The mother and son took the bee signs to heart and began learning beekeeping, which would lead them to create Mission Beelieve. Schmitt is also currently president of the Carroll County Beekeepers Association, and Bannon is a member.

Not all participants at Mission Beelieve are just straight-up beekeepers. John Cullom, for example, has followed a different path, though no less tied to the art of beekeeping. He is a woodworker at Mission Beelieve who builds hives and beekeeping equipment. He even has his own business, Whistlepig Woodcraft. “He’s our in-house craftsman,” says Schmitt. “We provide him a space here for his woodworking, and he provides us with hives and equipment.”

“My father taught me woodworking when I was a kid,” says Cullom. “So I started making my own stuff.”

mission believe

Tristan Bannon inspects a hive.

Like so many others, Cullom had to adjust to life after retirement as a first responder. He spent 30 years as a fireman in Baltimore City, including time as a captain. “I’ve seen every way you can possibly die,” he says of his career. “I’ve done CPR on infants. I’ve seen people burned up. I have seen people in accidents and crushed in cars.”

After retiring, Cullom, who resides in Westminster, was no longer distracted by his daily duties and those memories and images came back to haunt him. So he decided to get himself busy again and tried beekeeping. He met Schmitt while developing his interest in beekeeping and was one of the very first involved with Mission Beelieve.

“Now he’s got his own business providing all the beekeeping equipment to the beekeeping community here locally,” says Schmitt.

Whether it’s hands in the hive or on the wood, there is comfort and hope to be found through the work of Mission Beelieve. And while Cullom is hesitant to talk about the things he has seen and experienced as a first responder and the impact it has had on him, he makes the effort despite the discomfort. He knows that it may matter to others.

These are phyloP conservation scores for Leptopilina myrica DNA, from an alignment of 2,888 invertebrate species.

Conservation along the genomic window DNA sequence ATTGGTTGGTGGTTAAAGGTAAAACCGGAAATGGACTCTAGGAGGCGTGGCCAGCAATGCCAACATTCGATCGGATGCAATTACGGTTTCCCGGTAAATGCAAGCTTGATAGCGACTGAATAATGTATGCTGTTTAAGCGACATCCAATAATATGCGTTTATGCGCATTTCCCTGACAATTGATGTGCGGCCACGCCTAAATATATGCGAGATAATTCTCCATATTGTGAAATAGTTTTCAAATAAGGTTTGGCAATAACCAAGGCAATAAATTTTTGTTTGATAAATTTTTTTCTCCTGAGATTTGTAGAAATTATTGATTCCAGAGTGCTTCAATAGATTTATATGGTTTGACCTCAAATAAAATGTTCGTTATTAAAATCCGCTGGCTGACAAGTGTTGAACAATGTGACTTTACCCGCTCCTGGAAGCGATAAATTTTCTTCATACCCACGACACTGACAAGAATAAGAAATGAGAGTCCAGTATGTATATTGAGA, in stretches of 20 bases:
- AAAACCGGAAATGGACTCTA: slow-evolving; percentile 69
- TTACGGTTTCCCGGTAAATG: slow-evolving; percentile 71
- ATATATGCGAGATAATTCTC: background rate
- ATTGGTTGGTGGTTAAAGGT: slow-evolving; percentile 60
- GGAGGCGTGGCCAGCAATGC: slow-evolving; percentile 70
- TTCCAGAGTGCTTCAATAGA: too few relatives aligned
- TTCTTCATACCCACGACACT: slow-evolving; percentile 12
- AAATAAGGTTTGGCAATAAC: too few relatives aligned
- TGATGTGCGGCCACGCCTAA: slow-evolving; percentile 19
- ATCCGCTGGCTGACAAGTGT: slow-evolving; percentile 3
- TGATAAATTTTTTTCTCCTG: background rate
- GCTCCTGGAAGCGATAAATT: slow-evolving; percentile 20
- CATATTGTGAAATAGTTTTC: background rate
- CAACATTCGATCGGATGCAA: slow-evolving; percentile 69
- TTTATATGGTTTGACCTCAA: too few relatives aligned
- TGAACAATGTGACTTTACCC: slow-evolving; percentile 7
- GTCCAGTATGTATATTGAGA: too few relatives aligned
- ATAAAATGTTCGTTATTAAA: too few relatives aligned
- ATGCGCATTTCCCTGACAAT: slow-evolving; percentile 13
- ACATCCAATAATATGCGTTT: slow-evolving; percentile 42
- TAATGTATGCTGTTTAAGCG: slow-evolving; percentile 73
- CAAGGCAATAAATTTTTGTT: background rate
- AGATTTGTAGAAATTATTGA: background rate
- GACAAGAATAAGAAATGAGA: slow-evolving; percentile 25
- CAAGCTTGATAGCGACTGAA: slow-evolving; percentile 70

“Maybe I can help someone else,” he says.

And at Mission Believe that’s what they do — help each other. And the organization is buzzing with success.

In fact, Mission Beelieve’s honey, which has been honored nationally, is available for purchase, with proceeds going to the organization. For those like Stamper, there is nothing better than the finished product. “You tell yourself, ‘I made this with my bees that I kept alive and took care of, and now I’m going to have a big teaspoon of it in my tea,’” he says.

Mission Banner

Like Cullom, Stamper has seen his path into beekeeping and his place with Mission Beelieve evolve into other areas. “He is our outreach coordinator,” says Schmitt. And he has been busy spreading the word and interacting with leaders at such places as the Maryland Department of Veterans Affairs about the organization and its mission, which continues to grow.

“We’ve been fundraising to build this therapeutic bee house, and we are breaking ground on it in a few weeks,” says Schmitt.

The therapeutic bee house will have hives that do not require standing or heavy lifting — ideal for beekeepers who use a wheelchair, for example. “We want to provide accessible beekeeping,” says Schmitt, “because we have a lot of men and women who are physically challenged. They feel like they can’t be included in something like this. But beekeeping is so flexible that we have the ability to make it feel like it’s inclusive and that they can do it too. We can show them how.”

And by doing so, continue to touch the lives of those who have given so much of their own for others.

“The people who come to us have that need to serve and to give back,” says Schmitt. “And that’s the big thing with beekeeping. It’s not that you’re serving human beings, but you’re taking care of this insect. And this insect will reward you for the care and love that you give it. And that is really healing.”